"Of all the dispositions and habits which lead to political prosperity, Religion and Morality are indispensable supports. In vain would that man claim the tribute of patriotism, who should labour to subvert these great pillars of human happiness, these firmest props of the duties of men and citizens. The mere politician, equally with the pious man, ought to respect and cherish them. A volume could not trace all their connexions with private and publick felicity. Let it simply be asked, where is the security for property, for reputation, for life, if the sense of religious obligation desert the oaths which are the instruments of investigation in courts of justice? And let us with caution indulge the supposition, that morality can be maintained without religion. Whatever may be conceded to the influence of refined education on minds of a peculiar structure; reason and experience both forbid us to expect that national morality can prevail in exclusion of religious principle."--GEORGE WASHINGTON.
"That he always wrote as he would think it necessary to write now, cannot be affirmed; his instructions were such as the character of his readers made proper. That general knowledge which now circulates in common talk, was in his time rarely to be found. Men not professing learning, were not ashamed of ignorance; and in the female world, any acquaintance with books was distinguished only to be censured. His purpose was to infuse literary curiosity, by gentle and unsuspected conveyance, into the gay, the idle, and the wealthy; he therefore presented knowledge in the most alluring form, not lofty and austere, but accessible and familiar. When he shewed them their defects, he shewed them likewise that they might easily be supplied. His attempt succeeded; inquiry was awakened, and comprehension expanded. An emulation of intellectual elegance was excited, and from this time to our own, life has been gradually exalted, and conversation purified and enlarged."--SAMUEL JOHNSON: Lives, p. 321.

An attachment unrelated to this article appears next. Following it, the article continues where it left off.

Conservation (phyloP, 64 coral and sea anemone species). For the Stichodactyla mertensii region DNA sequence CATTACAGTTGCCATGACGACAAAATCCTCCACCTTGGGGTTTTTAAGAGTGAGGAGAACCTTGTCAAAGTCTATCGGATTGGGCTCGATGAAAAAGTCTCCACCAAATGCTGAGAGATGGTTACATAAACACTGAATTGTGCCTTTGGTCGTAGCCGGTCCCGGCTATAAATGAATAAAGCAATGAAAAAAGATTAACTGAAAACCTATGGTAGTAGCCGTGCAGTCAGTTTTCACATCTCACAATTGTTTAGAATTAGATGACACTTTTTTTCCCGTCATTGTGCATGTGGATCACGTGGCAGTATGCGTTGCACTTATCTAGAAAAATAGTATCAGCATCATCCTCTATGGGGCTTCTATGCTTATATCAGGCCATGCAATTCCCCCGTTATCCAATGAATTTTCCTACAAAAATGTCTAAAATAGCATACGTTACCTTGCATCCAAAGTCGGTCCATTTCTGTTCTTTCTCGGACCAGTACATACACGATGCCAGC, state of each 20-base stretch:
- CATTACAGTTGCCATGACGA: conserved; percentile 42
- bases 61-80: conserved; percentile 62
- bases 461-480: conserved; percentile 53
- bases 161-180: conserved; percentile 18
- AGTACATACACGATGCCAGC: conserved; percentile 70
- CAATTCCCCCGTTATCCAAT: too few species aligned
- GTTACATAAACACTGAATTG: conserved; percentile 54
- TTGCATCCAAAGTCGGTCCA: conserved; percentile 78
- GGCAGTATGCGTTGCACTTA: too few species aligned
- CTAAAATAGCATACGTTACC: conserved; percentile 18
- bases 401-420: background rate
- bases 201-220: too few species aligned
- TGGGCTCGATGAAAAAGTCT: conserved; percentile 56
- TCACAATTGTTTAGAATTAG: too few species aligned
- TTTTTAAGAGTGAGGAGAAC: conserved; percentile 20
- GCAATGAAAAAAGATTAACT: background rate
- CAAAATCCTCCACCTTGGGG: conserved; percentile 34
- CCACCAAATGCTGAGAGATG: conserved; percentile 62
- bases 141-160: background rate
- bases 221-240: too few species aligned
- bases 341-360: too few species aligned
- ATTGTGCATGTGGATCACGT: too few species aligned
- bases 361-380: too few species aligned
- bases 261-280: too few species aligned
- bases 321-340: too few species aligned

Reign of George II, 1760 back to 1727.--Example written in 1751.
"We Britons in our time have been remarkable borrowers, as our multiform Language may sufficiently shew. Our Terms in polite Literature prove, that this came from Greece; our terms in Music and Painting, that these came from Italy; our Phrases in Cookery and War, that we learnt these from the French; and our phrases in Navigation, that we were taught by the Flemings and Low Dutch. These many and very different Sources of our Language may be the cause, why it is so deficient in Regularity and Analogy. Yet we have this advantage to compensate the defect, that what we want in Elegance, we gain in Copiousness, in which last respect few Languages will be found superior to our own."--JAMES HARRIS: Hermes, Book iii, Ch. v, p. 408.
Reign of George I, 1727 back to 1714.--Example written about 1718.
"There is a certain coldness and indifference in the phrases of our European languages, when they are compared with the Oriental forms of speech: and it happens very luckily, that the Hebrew idioms ran into the English tongue, with a particular grace and beauty. Our language has received innumerable elegancies and improvements from that infusion of Hebraisms, which are derived to it out of the poetical passages in holy writ. They give a force and energy to our expressions, warm and animate our language, and convey our thoughts in more ardent and intense phrases, than any that are to be met with in our tongue."--JOSEPH
ADDISON: Evidences, p. 192.
Reign of Queen Anne, 1714 to 1702.--Example written in 1708.
"Some by old words to Fame have made pretence, Ancients in phrase, mere moderns in their sense; Such labour'd nothings, in so strange a style, Amaze th' unlearn'd, and make the learned smile." "In words, as fashions, the same rule will hold; Alike fantastick, if too new or old: Be not the first by whom the new are try'd, Nor yet the last to lay the old aside." ALEXANDER POPE: Essay on Criticism, l. 324-336.